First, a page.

Ted Bauman: In-Depth with Banyan Hill Publishing Editor

Ted Bauman has for a majority of his life served the people of South Africa. Throughout his 25 year career, Ted Bauman would be appointed in executive roles as the leader for many projects dealing with low-income housing projects. In fact, one of his most successful projects was seen during his time with Slum Dwellers International. The leadership of Ted Bauman would go on to see the project serve over 14 million people in 35 different countries.

Today, Ted Bauman resides in Atlanta Georgia with his family and where he also contributes his talents to the Banyan Hill Publishing company as an editor for the Bauman Letter, The Plan B Club as well as the Alpha Stock Alert. We recently sat down with Mr.Bauman to discuss his view on the world’s economy as well as share some advice with us.

How do you bring your ideas to life?

Mr.Bauman explains that one of his responsibilities as a writer for the Banyan Hill Publishing company is to continue bringing back the reader. The task is a difficult one because most of the topics covered within his work are very mundane. Mr.Bauman states that the only way to keep a reader engaged is to make the work relatable to them. This includes adding examples that help them understand how these issues can affect their daily life.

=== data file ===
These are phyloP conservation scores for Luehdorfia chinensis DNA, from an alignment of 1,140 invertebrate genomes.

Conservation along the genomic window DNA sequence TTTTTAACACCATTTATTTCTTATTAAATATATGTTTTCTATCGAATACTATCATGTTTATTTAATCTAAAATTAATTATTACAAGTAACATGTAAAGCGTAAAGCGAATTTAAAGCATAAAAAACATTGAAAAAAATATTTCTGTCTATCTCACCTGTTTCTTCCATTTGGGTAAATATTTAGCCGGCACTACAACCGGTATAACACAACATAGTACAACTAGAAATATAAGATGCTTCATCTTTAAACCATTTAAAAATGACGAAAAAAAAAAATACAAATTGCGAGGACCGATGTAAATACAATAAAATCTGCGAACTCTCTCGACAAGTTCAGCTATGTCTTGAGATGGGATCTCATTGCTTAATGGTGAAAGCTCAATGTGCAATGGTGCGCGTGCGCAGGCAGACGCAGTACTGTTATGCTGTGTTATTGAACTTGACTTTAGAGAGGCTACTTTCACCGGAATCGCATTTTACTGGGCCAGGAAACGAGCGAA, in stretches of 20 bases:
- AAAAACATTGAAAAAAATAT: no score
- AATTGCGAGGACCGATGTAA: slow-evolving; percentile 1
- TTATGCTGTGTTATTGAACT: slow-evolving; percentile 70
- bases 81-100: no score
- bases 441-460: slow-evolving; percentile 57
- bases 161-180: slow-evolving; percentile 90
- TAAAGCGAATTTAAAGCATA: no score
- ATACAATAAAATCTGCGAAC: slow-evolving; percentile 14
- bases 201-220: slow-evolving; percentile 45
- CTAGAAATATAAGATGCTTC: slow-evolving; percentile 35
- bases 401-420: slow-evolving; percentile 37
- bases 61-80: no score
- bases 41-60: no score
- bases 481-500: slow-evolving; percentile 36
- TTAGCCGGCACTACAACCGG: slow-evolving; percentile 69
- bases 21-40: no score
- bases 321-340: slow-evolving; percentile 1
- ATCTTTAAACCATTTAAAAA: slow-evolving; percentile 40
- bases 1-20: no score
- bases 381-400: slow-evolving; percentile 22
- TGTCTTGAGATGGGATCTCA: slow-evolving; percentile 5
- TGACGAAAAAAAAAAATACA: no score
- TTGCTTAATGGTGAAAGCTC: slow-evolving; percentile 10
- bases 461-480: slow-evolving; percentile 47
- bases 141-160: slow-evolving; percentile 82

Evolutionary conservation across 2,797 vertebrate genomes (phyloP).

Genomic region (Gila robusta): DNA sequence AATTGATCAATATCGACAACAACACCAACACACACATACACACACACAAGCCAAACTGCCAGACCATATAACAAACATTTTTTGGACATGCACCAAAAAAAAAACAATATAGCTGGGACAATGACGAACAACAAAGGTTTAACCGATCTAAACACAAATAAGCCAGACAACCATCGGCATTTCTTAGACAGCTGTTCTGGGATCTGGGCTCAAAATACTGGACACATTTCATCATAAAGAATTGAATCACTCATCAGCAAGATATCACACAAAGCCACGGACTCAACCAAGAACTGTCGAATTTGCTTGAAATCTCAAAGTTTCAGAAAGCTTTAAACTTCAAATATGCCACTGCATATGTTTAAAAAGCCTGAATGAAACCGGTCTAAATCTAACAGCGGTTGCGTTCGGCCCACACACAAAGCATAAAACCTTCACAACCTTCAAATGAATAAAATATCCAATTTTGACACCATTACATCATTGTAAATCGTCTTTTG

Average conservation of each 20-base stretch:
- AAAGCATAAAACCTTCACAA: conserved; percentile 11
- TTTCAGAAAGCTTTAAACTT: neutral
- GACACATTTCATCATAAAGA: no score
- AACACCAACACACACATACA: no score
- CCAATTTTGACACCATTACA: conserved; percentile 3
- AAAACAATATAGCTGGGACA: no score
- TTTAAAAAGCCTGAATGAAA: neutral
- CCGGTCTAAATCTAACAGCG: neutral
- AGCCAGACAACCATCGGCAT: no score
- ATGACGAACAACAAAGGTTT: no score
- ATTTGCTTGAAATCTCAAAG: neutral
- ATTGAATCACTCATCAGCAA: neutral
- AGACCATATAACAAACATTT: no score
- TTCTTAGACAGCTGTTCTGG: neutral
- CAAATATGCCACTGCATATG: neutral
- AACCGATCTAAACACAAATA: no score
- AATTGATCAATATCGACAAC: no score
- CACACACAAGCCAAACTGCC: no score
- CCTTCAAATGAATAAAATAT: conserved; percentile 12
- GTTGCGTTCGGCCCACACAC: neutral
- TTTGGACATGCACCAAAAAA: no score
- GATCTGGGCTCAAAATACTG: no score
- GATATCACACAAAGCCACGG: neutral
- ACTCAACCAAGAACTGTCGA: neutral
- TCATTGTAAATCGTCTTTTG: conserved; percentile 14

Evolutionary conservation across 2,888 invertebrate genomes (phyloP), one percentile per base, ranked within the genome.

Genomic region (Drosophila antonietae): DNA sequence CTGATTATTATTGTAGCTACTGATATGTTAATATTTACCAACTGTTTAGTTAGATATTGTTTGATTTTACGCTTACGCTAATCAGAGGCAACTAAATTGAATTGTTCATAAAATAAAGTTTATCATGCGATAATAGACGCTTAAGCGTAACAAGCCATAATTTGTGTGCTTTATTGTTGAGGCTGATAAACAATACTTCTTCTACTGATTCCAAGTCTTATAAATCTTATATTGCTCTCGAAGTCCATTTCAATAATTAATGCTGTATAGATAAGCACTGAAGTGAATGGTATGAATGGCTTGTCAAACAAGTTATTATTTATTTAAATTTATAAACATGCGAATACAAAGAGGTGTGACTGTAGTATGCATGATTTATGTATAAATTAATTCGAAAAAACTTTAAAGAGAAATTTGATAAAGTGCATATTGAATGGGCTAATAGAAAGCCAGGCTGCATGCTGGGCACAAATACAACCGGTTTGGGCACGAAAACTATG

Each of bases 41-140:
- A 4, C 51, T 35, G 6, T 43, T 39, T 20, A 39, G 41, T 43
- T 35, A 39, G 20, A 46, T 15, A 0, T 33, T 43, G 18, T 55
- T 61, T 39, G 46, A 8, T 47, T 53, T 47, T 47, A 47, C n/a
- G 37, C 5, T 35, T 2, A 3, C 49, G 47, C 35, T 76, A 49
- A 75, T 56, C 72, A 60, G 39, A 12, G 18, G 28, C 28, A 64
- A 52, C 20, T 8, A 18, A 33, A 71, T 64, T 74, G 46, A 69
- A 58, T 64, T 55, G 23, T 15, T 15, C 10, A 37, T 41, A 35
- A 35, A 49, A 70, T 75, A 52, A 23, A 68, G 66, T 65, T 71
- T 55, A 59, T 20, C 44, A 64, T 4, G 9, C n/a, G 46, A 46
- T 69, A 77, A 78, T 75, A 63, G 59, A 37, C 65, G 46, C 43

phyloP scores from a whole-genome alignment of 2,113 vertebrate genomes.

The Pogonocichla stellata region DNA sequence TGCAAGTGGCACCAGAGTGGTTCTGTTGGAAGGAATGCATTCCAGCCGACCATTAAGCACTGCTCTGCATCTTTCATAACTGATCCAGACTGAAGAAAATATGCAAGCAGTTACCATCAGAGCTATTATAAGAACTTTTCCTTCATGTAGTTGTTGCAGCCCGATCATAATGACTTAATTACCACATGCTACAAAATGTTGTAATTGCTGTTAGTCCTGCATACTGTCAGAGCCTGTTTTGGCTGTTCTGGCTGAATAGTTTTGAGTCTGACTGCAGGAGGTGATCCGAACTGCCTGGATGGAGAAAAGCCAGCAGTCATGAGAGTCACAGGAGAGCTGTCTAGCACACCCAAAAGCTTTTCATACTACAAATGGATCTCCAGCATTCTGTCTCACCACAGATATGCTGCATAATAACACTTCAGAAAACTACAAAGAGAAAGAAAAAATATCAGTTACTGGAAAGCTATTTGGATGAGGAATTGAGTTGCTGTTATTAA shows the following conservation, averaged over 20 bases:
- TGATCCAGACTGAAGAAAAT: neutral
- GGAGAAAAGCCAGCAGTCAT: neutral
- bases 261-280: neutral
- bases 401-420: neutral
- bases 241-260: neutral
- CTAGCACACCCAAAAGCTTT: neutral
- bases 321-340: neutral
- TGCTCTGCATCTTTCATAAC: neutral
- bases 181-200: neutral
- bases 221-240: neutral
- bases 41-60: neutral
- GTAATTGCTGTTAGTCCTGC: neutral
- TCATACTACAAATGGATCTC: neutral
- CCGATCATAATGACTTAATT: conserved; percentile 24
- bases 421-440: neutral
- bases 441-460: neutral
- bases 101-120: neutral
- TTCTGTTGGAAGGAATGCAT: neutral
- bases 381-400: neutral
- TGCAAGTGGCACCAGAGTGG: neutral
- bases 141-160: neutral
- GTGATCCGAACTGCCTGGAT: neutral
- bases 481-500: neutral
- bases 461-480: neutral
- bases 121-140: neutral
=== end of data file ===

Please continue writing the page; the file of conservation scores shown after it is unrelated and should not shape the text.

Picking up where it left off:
What is one trend that really excites you at the moment?

One of the trending questions being asked by not only readers within the U.S but from readers all over the world is the state of our economy. Particularly the amount of bending backward that governments are doing to accommodate corporations. They are asking if these are going to have long-time benefits truly or is there something else going on.

What is one of the worst occupations you’ve ever had?

Ted Bauman recalls having the typical teenage minimum wage jobs such as McDonald’s, Burger King and some other restaurants. However, he never saw them as the worse jobs to have. What he did learn from those jobs was that he never wanted to end up doing that for the rest of his life. However, he does attribute much of those experiences to his understanding of the need to protect people at the bottom.

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